ImagineIF Libraries will forgo Banned Books Week celebrations under board guidance
ImagineIF Library in Kalispell on Thursday, Dec. 2. (Casey Kreider/Daily Inter Lake)
Daily Inter Lake | September 12, 2023 12:00 AM
Signage and displays marking Banned Books Week will be missing from ImagineIF Libraries this year after the library system’s board of trustees advised staff against celebrating it.
Banned Books Week aims to raise awareness about the freedom to read and previous attempts at censorship by highlighting books that have been removed or banned from libraries and schools. The campaign is promoted by the American Library Association.
Board Chair David Ingram said trustees have distanced themselves from the American Library Association since voting to leave it in December 2021. The Montana State Library broke away from the association this summer, citing similar reasoning — that the group allegedly promotes “Marxists politics.”
“They kind of control the narrative for that event,” Ingram said of the national association. “And my sense was that the board was not excited about celebrating it and would rather focus on issues like freedom to read and literacy, and things that were a little less divisive, from my perspective. So the board can redirect me in their desires, but that’s my sense at the moment.”
Trustee Doug Adams said that the American Library Association’s influence on Banned Books Week aside, he believes the celebration is too divisive.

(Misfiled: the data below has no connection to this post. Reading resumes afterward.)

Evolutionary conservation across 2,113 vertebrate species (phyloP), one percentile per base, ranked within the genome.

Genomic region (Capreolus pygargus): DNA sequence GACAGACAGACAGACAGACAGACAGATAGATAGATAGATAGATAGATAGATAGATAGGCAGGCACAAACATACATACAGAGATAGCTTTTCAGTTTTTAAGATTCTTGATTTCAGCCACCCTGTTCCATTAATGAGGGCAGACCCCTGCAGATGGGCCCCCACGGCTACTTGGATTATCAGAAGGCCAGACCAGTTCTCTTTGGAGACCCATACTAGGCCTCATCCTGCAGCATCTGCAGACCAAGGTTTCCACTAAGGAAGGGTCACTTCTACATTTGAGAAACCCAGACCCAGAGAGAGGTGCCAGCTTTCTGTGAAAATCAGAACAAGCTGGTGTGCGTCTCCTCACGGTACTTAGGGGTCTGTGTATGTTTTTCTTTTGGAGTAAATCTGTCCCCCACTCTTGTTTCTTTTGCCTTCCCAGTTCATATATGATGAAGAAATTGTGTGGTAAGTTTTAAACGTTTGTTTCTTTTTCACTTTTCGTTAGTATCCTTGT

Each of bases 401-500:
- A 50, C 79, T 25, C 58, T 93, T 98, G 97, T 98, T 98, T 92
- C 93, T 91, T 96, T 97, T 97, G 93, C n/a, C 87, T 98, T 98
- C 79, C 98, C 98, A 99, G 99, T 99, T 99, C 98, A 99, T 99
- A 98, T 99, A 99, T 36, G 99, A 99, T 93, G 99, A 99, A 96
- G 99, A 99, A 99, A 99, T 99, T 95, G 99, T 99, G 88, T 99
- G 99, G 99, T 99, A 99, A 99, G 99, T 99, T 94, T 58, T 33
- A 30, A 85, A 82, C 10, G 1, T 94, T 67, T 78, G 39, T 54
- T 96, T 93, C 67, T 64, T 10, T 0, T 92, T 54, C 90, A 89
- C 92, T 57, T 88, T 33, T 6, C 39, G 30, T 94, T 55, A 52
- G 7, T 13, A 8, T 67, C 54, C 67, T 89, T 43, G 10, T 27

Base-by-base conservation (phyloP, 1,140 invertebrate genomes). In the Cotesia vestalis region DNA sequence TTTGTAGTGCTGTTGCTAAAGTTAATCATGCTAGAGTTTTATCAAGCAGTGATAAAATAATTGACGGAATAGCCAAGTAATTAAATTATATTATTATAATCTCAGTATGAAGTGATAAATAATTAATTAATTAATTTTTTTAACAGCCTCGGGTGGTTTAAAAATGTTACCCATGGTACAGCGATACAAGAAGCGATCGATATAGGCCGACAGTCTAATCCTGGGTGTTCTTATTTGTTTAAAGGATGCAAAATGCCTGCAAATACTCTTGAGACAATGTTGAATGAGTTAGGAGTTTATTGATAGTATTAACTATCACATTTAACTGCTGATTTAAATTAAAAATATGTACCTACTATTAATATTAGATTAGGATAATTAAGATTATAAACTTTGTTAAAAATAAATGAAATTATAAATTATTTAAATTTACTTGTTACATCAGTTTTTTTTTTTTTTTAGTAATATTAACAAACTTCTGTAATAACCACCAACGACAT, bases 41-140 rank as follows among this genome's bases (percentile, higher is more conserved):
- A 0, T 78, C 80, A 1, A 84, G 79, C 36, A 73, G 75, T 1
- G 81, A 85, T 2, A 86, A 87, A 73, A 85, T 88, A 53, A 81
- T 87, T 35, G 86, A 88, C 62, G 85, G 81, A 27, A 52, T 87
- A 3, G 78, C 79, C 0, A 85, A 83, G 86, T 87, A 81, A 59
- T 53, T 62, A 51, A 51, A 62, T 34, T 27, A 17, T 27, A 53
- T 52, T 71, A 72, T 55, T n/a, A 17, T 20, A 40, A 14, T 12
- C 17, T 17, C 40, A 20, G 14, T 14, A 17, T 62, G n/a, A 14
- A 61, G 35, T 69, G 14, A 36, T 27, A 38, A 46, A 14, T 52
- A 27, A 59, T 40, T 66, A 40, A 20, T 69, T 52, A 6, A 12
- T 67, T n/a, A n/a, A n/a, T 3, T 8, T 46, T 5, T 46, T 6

Asked about how the board came to the conclusion to forgo Banned Books Week festivities, Ingram said he based his decision on his observations of how other trustees feel about it and the American Library Association.
EFFORTS TO ban books have skyrocketed in the United States over the last two years, according to a recent report from The New York Times. A growing number of public libraries have responded to complaints by moving books out of the children’s section or placing them in a restricted area where parental permission is required. According to a report from literary advocacy group Pen America, many of these banned books touch on topics pertaining to race or being LGBTQ+.
Book challenges, or the formal process of removing a book at the library, have come up multiple times in recent years at ImagineIF. Board Vice Chair Carmen Cuthbertson submitted gender identity memoir “Gender Queer” by Maia Kobabe to be challenged in 2021 before she was later appointed to the board in 2022.
In September 2022, trustees responded to a book challenge for “Not My Idea: A Book About Whiteness” by Anastasia Higginbotham by creating a parent resource section. Parenting books and other children’s books dealing with difficult topics, such as grief and divorce, are now shelved in the same section. There is no age limit and children do not need a parent present in order to check out a book from the parent resources section.
ImagineIF Director Ashley Cummins said she’s always celebrated Banned Books Week, but with the recent challenges at the library it brings back difficult feelings for many.
“We've had a little bit of a complicated history here and we've come through the other side of it with all of our collections remaining intact,” Cummins said. “So I can see how celebrating it at this time could potentially bring up some of those old feelings. And we're not trying to do that, we're trying to move forward.”
She said their day-to-day work at ImagineIF shows that they are against censorship and support patrons’ “right to read.”
“I think the work that we do is important and we're doing it well, regardless of whether we have the [Banned Books Week] program,” Cummins said.
Reporter Taylor Inman can be reached at 406-758-4433 or by emailing firstname.lastname@example.org.